• The present disclosure allows for determining the identity of a device plugged into an outlet, determine if the device belongs to the existing account being charged for use of the utility, and if the device does not belong, determining an appropriate account to charge the usage of a utility by the device. The embodiments of the present disclosure may be further understood with reference to FIGS. 1-10. In the embodiment shown in FIG. 1, for example, an automation system 100 includes at least one outlet 130, which can be locally or remotely controlled by, e.g., a switch 120, as discussed below. The outlet 130 may be configured to monitor the power consumed by one or more devices (e.g., appliances) or loads connected to the outlet and/or selectively control power delivered by the outlet 130 to the devices or loads connected thereto. The system 100 may further include switch 120, which may send a signal (e.g., a wireless or wired signal) to a control unit 110. The control unit 110 may also be locally or remotely controlled and may include, for example, a computer with a microprocessor, memory, and user interface. The control unit 110 may be a discrete control unit, such as, e.g., a laptop, desktop, tablet, or any other suitable device, including, e.g., an application configured to be loaded on a mobile device. The control unit 110 may be connected via wired or wireless network connection 150 to the Internet cloud 140. The control unit 110 may be also connected to the switch 120 via wired or wireless connection 115, and further connected to the outlet 130 via wired or wireless connection 118. Similarly, the switch 120 may be connected to the outlet 130 via wired or wireless connection 116. Each of the control unit 110, Internet cloud 140, switch 120, and outlet 130 may include one or more features of the similar components disclosed in U.S. application Ser. No. 13/672,534, filed Nov. 8, 2012, the entire disclosure of which is incorporated by reference herein. Those skilled in the art that the outlet may comprise a device that is included in a junction box or coupled to an electrical system and provides power or another utility or resource to a device. By way of example, this could be a device included in a ceiling junction box that is coupled (e.g., wired) to a ceiling fan, a device included inline to power outside flood lights, a device that monitors and/or controls the flow of natural gas to a furnace, among other variations.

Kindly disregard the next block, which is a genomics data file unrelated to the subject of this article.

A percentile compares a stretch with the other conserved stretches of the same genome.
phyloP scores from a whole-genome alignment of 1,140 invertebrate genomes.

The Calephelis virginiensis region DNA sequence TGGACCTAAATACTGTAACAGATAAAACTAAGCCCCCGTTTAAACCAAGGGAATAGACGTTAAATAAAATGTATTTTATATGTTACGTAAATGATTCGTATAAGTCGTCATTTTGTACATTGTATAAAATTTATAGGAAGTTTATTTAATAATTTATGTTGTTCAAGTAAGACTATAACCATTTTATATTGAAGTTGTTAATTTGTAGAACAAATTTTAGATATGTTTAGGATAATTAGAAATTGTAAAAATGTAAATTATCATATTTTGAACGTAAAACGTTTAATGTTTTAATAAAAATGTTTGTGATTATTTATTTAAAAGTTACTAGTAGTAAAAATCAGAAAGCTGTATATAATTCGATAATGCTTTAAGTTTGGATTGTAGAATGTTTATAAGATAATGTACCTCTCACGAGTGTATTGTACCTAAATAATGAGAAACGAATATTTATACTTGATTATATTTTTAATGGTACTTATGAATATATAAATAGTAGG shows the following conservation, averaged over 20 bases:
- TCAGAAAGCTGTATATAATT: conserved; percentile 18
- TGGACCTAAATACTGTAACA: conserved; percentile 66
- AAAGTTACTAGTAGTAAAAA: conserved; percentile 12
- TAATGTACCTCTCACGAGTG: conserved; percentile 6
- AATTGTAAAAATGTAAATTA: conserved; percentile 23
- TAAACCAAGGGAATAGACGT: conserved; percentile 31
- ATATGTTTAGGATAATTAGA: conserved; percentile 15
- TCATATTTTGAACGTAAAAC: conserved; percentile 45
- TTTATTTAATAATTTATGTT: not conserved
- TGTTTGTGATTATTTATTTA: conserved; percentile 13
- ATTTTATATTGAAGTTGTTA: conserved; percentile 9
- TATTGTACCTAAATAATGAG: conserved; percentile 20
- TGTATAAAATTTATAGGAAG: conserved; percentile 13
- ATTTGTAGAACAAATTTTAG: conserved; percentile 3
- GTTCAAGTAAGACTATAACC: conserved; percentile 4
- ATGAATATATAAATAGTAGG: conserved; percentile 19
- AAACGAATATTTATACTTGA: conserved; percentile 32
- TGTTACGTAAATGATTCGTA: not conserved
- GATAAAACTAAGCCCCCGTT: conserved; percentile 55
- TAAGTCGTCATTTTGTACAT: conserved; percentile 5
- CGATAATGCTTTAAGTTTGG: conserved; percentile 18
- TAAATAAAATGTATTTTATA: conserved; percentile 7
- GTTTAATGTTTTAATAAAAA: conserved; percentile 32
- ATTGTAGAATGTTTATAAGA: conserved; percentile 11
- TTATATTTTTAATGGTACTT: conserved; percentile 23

• The system 100 may include other components or enhancements. For example, referring to FIG. 1, the automation system 100 may include a controller 160 that can control (e.g., adjust, open, close) window coverings. Controller 160 may be also configured to control other systems or enhancements associated with a home, office, school, or other structure. For example, controller 160 may control systems for irrigation, heating and cooling, entertainment, and/or water heating. In addition, controller 160 may control one or more safety systems. In the embodiment where controller 160 may control window treatments, for example, the controller 160 may receive instructions from the control unit 110 via wired or wireless connection 119. The switch 120 may also communicate with the controller 160 via wired or wireless means (not shown). The wired or wireless connections, for example 115, 116, 118, and 119, may use the same or different protocols or standards. In addition to instructions being processed by control unit 110, some or all of the processing could be performed by one or more microprocessors included in the switch 120, in the cloud 140, in controller 160, or the outlet 130. It is understood that the system 100 may include multiple switches 120, outlets 130, and/or controllers 160, e.g., window control units. Other devices such as moisture sensors may be attached to the system 100 to provide information on the presence of water or rain. The automation system 100 may be also coupled to any number of suitable sensors, including, but not limited to, temperature sensors, light sensors, sounds sensors, heat sensors, motion sensors, and the like. The outlet 130, switch 120, control unit 110, and controller 160 may include one or more features of the outlet, switch, control, and controller described in U.S. application Ser. No. 13/672,534, filed Nov. 8, 2012, which is incorporated herein by reference.